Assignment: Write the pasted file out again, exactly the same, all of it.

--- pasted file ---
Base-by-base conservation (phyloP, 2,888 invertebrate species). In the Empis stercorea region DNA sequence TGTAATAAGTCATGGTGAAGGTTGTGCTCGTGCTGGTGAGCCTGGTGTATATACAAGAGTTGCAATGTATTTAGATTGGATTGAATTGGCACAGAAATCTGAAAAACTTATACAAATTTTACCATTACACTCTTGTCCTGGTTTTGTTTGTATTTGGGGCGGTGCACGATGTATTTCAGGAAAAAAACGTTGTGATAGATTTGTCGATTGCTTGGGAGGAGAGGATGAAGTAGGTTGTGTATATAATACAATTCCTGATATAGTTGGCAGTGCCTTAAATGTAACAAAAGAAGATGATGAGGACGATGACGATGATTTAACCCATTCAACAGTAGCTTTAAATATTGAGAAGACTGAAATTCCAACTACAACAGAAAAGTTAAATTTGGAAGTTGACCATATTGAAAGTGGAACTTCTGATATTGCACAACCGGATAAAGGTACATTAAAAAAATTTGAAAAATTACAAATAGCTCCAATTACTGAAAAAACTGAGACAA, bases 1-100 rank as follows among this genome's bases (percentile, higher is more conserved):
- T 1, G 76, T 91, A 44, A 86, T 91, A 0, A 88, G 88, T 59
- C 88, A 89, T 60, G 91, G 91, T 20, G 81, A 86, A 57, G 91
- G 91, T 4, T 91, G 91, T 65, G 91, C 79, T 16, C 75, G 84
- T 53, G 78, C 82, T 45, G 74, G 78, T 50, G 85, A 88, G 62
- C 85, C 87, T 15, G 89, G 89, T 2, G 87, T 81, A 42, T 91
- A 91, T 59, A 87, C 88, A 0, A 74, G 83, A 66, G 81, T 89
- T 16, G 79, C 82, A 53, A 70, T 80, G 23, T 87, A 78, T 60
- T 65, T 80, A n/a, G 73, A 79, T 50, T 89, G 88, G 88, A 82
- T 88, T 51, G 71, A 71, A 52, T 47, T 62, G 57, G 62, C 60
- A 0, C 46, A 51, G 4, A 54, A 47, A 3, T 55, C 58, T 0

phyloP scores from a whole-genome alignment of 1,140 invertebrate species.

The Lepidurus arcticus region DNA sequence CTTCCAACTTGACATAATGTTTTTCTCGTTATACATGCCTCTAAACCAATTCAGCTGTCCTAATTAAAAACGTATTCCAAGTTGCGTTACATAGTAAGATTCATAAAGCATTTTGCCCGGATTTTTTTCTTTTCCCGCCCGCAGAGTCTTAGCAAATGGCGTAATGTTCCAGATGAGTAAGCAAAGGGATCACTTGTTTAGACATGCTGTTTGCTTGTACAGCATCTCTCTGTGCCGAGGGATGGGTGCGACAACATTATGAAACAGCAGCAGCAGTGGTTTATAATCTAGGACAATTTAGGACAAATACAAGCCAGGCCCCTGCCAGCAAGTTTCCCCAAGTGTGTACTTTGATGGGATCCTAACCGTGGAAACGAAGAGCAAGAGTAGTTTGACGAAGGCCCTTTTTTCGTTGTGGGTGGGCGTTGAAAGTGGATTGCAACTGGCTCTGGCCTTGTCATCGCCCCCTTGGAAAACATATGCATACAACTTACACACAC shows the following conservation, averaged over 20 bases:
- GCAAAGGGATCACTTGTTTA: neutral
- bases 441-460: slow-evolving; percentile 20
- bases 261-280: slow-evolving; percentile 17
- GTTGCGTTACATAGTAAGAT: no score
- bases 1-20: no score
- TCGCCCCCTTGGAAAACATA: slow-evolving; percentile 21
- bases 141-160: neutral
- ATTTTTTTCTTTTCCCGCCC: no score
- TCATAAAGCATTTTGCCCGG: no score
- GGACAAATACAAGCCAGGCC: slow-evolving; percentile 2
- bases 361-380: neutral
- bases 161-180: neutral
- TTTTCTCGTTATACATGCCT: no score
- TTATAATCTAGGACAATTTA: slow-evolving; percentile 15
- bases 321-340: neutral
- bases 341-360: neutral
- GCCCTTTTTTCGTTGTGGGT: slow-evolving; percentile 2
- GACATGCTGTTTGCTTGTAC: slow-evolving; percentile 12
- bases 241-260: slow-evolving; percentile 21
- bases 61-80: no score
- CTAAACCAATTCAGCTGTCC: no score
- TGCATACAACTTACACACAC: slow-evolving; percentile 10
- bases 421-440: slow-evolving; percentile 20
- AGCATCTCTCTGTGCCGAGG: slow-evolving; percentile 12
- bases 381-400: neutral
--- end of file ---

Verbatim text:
Base-by-base conservation (phyloP, 2,888 invertebrate species). In the Empis stercorea region DNA sequence TGTAATAAGTCATGGTGAAGGTTGTGCTCGTGCTGGTGAGCCTGGTGTATATACAAGAGTTGCAATGTATTTAGATTGGATTGAATTGGCACAGAAATCTGAAAAACTTATACAAATTTTACCATTACACTCTTGTCCTGGTTTTGTTTGTATTTGGGGCGGTGCACGATGTATTTCAGGAAAAAAACGTTGTGATAGATTTGTCGATTGCTTGGGAGGAGAGGATGAAGTAGGTTGTGTATATAATACAATTCCTGATATAGTTGGCAGTGCCTTAAATGTAACAAAAGAAGATGATGAGGACGATGACGATGATTTAACCCATTCAACAGTAGCTTTAAATATTGAGAAGACTGAAATTCCAACTACAACAGAAAAGTTAAATTTGGAAGTTGACCATATTGAAAGTGGAACTTCTGATATTGCACAACCGGATAAAGGTACATTAAAAAAATTTGAAAAATTACAAATAGCTCCAATTACTGAAAAAACTGAGACAA, bases 1-100 rank as follows among this genome's bases (percentile, higher is more conserved):
- T 1, G 76, T 91, A 44, A 86, T 91, A 0, A 88, G 88, T 59
- C 88, A 89, T 60, G 91, G 91, T 20, G 81, A 86, A 57, G 91
- G 91, T 4, T 91, G 91, T 65, G 91, C 79, T 16, C 75, G 84
- T 53, G 78, C 82, T 45, G 74, G 78, T 50, G 85, A 88, G 62
- C 85, C 87, T 15, G 89, G 89, T 2, G 87, T 81, A 42, T 91
- A 91, T 59, A 87, C 88, A 0, A 74, G 83, A 66, G 81, T 89
- T 16, G 79, C 82, A 53, A 70, T 80, G 23, T 87, A 78, T 60
- T 65, T 80, A n/a, G 73, A 79, T 50, T 89, G 88, G 88, A 82
- T 88, T 51, G 71, A 71, A 52, T 47, T 62, G 57, G 62, C 60
- A 0, C 46, A 51, G 4, A 54, A 47, A 3, T 55, C 58, T 0

phyloP scores from a whole-genome alignment of 1,140 invertebrate species.

The Lepidurus arcticus region DNA sequence CTTCCAACTTGACATAATGTTTTTCTCGTTATACATGCCTCTAAACCAATTCAGCTGTCCTAATTAAAAACGTATTCCAAGTTGCGTTACATAGTAAGATTCATAAAGCATTTTGCCCGGATTTTTTTCTTTTCCCGCCCGCAGAGTCTTAGCAAATGGCGTAATGTTCCAGATGAGTAAGCAAAGGGATCACTTGTTTAGACATGCTGTTTGCTTGTACAGCATCTCTCTGTGCCGAGGGATGGGTGCGACAACATTATGAAACAGCAGCAGCAGTGGTTTATAATCTAGGACAATTTAGGACAAATACAAGCCAGGCCCCTGCCAGCAAGTTTCCCCAAGTGTGTACTTTGATGGGATCCTAACCGTGGAAACGAAGAGCAAGAGTAGTTTGACGAAGGCCCTTTTTTCGTTGTGGGTGGGCGTTGAAAGTGGATTGCAACTGGCTCTGGCCTTGTCATCGCCCCCTTGGAAAACATATGCATACAACTTACACACAC shows the following conservation, averaged over 20 bases:
- GCAAAGGGATCACTTGTTTA: neutral
- bases 441-460: slow-evolving; percentile 20
- bases 261-280: slow-evolving; percentile 17
- GTTGCGTTACATAGTAAGAT: no score
- bases 1-20: no score
- TCGCCCCCTTGGAAAACATA: slow-evolving; percentile 21
- bases 141-160: neutral
- ATTTTTTTCTTTTCCCGCCC: no score
- TCATAAAGCATTTTGCCCGG: no score
- GGACAAATACAAGCCAGGCC: slow-evolving; percentile 2
- bases 361-380: neutral
- bases 161-180: neutral
- TTTTCTCGTTATACATGCCT: no score
- TTATAATCTAGGACAATTTA: slow-evolving; percentile 15
- bases 321-340: neutral
- bases 341-360: neutral
- GCCCTTTTTTCGTTGTGGGT: slow-evolving; percentile 2
- GACATGCTGTTTGCTTGTAC: slow-evolving; percentile 12
- bases 241-260: slow-evolving; percentile 21
- bases 61-80: no score
- CTAAACCAATTCAGCTGTCC: no score
- TGCATACAACTTACACACAC: slow-evolving; percentile 10
- bases 421-440: slow-evolving; percentile 20
- AGCATCTCTCTGTGCCGAGG: slow-evolving; percentile 12
- bases 381-400: neutral